Thanks to City of Quesnel funding as part of the kennel contract, low-income cat owners have been able to take advantage of a low cost spay/neuter program through the BC SPCA Quesnel & District Branch this past spring and summer.
“We are thrilled that the city recognizes the need to address cat overpopulation and has included more than $5,500 in our contract designated specifically to providing a spay/neuter program for low income residents,” says Colby O’Flynn, manager at the BC SPCA Quesnel Branch. “Year after year our shelter is seeing an increase in kittens coming into our care, and many more are suffering on the streets.”
For $50 for a male cat and $75 for a female cat, guardians can receive a voucher from the branch that covers the full cost of the spay/neuter surgery, microchip and registration with the BC Pet Registry. Benefits of spaying and neutering include reducing the number of unwanted litters that end up at the shelter, as well as decreased risk of disease and prevention of adverse behavioural traits for the cat itself.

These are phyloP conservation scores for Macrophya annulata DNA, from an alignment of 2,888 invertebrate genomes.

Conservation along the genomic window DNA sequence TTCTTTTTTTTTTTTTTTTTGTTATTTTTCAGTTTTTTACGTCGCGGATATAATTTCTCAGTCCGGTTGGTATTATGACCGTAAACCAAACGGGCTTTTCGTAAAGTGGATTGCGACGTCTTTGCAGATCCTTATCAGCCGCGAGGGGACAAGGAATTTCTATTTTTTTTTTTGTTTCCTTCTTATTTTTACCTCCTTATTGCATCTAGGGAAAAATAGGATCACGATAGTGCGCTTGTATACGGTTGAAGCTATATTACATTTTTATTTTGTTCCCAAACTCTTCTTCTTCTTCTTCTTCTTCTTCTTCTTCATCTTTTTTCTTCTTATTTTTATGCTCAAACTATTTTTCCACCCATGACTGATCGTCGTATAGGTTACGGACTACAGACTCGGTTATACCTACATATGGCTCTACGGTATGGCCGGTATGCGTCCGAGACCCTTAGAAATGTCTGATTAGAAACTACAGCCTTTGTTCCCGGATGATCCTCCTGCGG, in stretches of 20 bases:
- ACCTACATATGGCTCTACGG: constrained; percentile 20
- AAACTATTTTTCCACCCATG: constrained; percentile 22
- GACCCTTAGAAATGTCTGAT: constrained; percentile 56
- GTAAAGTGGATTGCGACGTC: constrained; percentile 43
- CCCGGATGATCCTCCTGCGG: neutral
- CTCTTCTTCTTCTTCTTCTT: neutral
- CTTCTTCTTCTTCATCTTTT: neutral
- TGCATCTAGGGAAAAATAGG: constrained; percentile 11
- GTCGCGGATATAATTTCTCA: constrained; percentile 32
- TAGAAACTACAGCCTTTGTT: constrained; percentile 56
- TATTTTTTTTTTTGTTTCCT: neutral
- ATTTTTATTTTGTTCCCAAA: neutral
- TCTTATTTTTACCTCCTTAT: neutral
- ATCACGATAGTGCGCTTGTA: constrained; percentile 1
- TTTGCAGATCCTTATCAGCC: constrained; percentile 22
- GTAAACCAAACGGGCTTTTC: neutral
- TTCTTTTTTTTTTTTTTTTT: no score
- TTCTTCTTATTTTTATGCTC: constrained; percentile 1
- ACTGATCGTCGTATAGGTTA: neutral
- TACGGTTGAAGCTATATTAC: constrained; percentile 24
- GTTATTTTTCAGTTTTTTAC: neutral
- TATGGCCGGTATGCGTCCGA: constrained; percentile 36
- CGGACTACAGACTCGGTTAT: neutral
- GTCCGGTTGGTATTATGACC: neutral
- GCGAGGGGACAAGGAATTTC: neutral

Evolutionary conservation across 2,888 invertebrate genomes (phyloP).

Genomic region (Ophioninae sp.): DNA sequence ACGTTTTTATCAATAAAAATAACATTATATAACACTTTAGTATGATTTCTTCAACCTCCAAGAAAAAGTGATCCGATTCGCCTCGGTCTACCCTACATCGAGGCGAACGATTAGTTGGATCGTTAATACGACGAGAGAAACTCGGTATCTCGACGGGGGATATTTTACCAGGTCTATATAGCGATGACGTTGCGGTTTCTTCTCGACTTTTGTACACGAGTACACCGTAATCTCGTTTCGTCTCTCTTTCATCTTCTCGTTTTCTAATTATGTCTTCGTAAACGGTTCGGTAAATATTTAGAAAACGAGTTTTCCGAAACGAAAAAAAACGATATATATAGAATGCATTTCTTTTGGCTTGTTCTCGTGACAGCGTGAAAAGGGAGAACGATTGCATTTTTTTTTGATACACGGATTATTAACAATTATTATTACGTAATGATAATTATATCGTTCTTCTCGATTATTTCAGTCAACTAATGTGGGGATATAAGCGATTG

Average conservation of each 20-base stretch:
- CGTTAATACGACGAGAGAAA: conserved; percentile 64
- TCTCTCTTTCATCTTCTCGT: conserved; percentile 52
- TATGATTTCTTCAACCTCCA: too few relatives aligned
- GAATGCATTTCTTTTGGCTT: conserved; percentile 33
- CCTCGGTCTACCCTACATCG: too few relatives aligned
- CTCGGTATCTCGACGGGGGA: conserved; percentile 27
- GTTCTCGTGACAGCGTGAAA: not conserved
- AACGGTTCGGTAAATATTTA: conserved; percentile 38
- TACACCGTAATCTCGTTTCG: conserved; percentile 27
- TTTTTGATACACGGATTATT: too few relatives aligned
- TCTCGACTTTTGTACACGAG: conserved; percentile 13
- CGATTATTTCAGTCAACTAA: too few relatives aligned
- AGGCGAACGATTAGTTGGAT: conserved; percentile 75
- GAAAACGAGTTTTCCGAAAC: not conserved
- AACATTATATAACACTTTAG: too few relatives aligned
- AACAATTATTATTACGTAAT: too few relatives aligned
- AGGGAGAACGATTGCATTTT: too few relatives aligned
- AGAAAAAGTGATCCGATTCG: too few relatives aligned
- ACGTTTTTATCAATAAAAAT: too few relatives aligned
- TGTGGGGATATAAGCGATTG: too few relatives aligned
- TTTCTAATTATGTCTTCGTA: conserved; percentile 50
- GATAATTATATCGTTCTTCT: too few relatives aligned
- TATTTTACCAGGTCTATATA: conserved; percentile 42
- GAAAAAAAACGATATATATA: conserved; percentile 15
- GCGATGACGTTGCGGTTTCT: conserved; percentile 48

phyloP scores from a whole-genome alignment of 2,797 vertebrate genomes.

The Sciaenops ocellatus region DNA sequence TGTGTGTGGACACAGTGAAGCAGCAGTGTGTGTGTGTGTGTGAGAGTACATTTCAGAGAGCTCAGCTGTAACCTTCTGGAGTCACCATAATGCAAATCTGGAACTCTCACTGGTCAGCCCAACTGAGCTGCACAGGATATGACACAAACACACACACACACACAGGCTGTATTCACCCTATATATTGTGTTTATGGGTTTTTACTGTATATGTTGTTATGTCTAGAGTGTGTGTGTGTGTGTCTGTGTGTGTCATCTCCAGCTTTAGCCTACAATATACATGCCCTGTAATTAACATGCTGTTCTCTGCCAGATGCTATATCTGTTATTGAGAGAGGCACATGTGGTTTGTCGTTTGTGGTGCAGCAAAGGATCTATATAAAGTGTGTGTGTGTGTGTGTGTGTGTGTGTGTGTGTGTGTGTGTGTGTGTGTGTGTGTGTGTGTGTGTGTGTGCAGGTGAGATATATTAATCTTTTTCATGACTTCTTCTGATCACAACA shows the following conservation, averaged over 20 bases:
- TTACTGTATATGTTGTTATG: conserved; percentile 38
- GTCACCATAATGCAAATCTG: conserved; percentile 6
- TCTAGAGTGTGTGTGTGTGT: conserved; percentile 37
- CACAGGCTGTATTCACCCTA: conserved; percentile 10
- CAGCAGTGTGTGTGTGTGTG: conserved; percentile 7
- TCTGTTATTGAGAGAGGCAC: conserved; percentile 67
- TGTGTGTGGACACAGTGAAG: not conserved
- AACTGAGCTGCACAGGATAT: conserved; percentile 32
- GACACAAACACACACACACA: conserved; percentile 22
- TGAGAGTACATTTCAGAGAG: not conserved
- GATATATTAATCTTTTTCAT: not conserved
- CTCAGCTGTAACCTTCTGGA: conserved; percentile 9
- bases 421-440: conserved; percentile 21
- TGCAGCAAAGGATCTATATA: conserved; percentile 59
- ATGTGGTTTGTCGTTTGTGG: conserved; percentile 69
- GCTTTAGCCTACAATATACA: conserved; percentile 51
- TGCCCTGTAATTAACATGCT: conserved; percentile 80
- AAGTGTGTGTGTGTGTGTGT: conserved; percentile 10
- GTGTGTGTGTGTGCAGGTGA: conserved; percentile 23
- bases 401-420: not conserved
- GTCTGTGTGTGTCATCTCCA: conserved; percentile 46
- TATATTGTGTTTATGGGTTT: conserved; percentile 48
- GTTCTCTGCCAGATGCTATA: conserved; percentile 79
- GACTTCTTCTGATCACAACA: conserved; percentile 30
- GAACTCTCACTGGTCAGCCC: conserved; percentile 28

“This program makes it feasible for low-income families to do the right thing for their cat and community. These residents wanted to fix their cat, but were not able to afford the costs. This is an important step towards ending cat overpopulation in Quesnel,” O’Flynn explains.
“Our branch has also been fixing feral cat colonies thanks to a BC SPCA grant, with the help of local volunteers, in an effort to further reduce the number of cats in the community and in our shelter. With a solution-focused city and all these strategies in place, we will start to see significant progress.”
Funding is available for cat guardians interested in participating in the low-income program. Residents of Quesnel can contact the branch for more information or visit the branch in person at 1000 Carson Pit Road.